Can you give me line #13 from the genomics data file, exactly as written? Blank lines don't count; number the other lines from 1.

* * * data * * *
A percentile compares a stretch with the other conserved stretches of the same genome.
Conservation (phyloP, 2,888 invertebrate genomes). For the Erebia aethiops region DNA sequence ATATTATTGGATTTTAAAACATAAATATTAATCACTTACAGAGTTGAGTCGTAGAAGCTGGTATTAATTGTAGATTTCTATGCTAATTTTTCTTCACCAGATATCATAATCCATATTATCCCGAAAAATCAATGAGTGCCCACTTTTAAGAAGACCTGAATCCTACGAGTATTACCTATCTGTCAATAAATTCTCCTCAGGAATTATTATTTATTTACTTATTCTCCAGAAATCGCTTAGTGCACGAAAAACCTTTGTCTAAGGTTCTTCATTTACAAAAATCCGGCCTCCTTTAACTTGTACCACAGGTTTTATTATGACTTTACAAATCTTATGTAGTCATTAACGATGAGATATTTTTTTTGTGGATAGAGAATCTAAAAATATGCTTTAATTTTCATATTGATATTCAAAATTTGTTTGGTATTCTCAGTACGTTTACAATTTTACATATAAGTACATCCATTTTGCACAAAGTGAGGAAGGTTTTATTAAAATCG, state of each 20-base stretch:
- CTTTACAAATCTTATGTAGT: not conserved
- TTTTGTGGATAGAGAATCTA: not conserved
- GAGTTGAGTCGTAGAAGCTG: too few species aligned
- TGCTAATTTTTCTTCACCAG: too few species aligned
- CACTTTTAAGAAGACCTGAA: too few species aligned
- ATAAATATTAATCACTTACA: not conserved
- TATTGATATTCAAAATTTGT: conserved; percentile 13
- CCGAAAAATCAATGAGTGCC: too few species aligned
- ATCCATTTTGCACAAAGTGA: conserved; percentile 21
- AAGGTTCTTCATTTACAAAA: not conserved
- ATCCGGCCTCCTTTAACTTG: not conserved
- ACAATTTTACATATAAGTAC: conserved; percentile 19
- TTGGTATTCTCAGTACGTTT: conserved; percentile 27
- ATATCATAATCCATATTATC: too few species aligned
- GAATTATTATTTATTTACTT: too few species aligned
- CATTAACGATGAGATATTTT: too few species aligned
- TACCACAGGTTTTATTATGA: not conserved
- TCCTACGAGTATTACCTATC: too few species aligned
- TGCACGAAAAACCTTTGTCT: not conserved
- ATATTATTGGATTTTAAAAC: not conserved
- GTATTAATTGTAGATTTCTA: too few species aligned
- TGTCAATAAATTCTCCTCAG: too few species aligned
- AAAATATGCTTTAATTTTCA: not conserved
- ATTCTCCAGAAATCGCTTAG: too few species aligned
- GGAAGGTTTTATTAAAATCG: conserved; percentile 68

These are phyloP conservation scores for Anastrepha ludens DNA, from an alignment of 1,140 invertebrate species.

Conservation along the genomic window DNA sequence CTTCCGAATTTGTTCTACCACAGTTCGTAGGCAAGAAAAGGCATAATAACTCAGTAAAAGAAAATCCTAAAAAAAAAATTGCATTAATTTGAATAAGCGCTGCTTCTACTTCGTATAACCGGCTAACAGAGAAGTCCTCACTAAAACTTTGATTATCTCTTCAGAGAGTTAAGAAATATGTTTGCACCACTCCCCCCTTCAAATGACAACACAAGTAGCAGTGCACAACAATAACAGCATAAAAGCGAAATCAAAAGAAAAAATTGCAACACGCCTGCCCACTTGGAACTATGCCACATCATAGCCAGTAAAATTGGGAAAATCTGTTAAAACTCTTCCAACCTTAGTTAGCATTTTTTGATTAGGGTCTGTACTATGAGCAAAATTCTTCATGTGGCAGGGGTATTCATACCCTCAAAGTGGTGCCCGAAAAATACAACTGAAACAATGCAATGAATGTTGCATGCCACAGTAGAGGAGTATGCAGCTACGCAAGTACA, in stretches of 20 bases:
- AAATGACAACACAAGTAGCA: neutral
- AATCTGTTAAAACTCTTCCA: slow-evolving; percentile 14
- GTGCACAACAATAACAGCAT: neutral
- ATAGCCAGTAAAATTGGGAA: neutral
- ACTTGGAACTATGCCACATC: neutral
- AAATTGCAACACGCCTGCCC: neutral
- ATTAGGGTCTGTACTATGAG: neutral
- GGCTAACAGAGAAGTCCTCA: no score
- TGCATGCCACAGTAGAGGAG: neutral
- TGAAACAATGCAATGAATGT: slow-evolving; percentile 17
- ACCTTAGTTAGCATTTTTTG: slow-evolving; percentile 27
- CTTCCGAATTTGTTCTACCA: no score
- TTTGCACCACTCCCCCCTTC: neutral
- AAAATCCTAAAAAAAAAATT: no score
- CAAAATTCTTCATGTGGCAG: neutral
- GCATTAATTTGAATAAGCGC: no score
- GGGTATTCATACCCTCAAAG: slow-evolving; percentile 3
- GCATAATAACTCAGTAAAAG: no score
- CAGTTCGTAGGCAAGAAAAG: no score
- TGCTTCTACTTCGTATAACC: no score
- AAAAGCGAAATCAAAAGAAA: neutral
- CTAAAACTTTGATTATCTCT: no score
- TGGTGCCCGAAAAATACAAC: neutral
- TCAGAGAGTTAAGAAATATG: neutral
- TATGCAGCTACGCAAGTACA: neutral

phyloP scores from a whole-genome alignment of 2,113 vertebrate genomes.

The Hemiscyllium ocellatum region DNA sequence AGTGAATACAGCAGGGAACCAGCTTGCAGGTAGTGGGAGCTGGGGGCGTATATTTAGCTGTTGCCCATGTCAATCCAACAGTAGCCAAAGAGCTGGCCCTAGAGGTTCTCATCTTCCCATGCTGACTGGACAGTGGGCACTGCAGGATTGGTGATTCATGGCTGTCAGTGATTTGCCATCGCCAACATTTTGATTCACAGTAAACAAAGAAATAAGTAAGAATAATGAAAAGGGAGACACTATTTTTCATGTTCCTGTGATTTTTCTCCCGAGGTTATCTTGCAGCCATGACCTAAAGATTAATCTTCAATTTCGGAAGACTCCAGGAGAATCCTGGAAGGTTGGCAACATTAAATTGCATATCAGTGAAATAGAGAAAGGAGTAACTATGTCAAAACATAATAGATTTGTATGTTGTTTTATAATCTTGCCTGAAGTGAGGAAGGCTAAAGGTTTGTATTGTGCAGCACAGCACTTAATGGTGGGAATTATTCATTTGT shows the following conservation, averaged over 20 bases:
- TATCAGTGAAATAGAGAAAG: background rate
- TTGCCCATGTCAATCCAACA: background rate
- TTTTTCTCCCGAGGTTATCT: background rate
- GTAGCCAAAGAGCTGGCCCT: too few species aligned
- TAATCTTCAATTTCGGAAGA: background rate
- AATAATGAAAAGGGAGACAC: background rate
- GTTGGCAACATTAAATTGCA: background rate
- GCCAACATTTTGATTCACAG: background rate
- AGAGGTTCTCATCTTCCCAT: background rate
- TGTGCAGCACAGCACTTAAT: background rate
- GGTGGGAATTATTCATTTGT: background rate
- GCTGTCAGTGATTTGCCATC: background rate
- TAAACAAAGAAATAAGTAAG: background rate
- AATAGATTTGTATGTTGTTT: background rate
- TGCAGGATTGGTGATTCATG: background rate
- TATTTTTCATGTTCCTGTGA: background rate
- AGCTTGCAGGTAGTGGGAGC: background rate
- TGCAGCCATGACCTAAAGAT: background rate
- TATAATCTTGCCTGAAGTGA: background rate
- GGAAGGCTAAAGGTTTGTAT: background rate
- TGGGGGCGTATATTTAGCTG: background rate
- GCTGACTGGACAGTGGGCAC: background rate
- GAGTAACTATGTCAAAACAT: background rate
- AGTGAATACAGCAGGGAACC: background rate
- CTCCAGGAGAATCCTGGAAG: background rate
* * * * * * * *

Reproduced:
- ATCCGGCCTCCTTTAACTTG: not conserved